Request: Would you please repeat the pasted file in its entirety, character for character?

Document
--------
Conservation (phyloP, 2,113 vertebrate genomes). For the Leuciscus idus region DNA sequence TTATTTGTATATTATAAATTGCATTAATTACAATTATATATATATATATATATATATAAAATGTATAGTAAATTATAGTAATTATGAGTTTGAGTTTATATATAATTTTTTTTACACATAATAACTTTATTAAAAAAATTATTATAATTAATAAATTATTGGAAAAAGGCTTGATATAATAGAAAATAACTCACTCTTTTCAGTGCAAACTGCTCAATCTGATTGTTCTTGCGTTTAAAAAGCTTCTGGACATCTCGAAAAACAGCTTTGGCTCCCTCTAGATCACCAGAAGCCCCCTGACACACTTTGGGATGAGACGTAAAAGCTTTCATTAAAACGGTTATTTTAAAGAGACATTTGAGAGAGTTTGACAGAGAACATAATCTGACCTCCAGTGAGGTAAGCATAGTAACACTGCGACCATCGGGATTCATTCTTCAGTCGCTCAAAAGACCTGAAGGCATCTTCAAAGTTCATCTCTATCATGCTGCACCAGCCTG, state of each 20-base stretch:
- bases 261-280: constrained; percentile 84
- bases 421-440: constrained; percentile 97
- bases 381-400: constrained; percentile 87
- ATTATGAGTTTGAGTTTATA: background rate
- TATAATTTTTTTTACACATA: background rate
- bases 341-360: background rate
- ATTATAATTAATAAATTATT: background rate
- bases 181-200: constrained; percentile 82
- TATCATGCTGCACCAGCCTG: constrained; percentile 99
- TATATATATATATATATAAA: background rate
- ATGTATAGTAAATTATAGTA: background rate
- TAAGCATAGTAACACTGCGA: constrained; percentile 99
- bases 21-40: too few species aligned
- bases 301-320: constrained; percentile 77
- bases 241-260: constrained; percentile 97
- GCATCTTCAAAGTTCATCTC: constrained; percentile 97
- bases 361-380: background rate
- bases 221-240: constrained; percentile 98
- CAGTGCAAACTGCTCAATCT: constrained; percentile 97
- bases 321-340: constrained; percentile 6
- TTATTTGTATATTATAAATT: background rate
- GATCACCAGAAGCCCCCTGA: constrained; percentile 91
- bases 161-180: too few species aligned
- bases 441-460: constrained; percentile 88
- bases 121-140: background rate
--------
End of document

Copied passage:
Conservation (phyloP, 2,113 vertebrate genomes). For the Leuciscus idus region DNA sequence TTATTTGTATATTATAAATTGCATTAATTACAATTATATATATATATATATATATATAAAATGTATAGTAAATTATAGTAATTATGAGTTTGAGTTTATATATAATTTTTTTTACACATAATAACTTTATTAAAAAAATTATTATAATTAATAAATTATTGGAAAAAGGCTTGATATAATAGAAAATAACTCACTCTTTTCAGTGCAAACTGCTCAATCTGATTGTTCTTGCGTTTAAAAAGCTTCTGGACATCTCGAAAAACAGCTTTGGCTCCCTCTAGATCACCAGAAGCCCCCTGACACACTTTGGGATGAGACGTAAAAGCTTTCATTAAAACGGTTATTTTAAAGAGACATTTGAGAGAGTTTGACAGAGAACATAATCTGACCTCCAGTGAGGTAAGCATAGTAACACTGCGACCATCGGGATTCATTCTTCAGTCGCTCAAAAGACCTGAAGGCATCTTCAAAGTTCATCTCTATCATGCTGCACCAGCCTG, state of each 20-base stretch:
- bases 261-280: constrained; percentile 84
- bases 421-440: constrained; percentile 97
- bases 381-400: constrained; percentile 87
- ATTATGAGTTTGAGTTTATA: background rate
- TATAATTTTTTTTACACATA: background rate
- bases 341-360: background rate
- ATTATAATTAATAAATTATT: background rate
- bases 181-200: constrained; percentile 82
- TATCATGCTGCACCAGCCTG: constrained; percentile 99
- TATATATATATATATATAAA: background rate
- ATGTATAGTAAATTATAGTA: background rate
- TAAGCATAGTAACACTGCGA: constrained; percentile 99
- bases 21-40: too few species aligned
- bases 301-320: constrained; percentile 77
- bases 241-260: constrained; percentile 97
- GCATCTTCAAAGTTCATCTC: constrained; percentile 97
- bases 361-380: background rate
- bases 221-240: constrained; percentile 98
- CAGTGCAAACTGCTCAATCT: constrained; percentile 97
- bases 321-340: constrained; percentile 6
- TTATTTGTATATTATAAATT: background rate
- GATCACCAGAAGCCCCCTGA: constrained; percentile 91
- bases 161-180: too few species aligned
- bases 441-460: constrained; percentile 88
- bases 121-140: background rate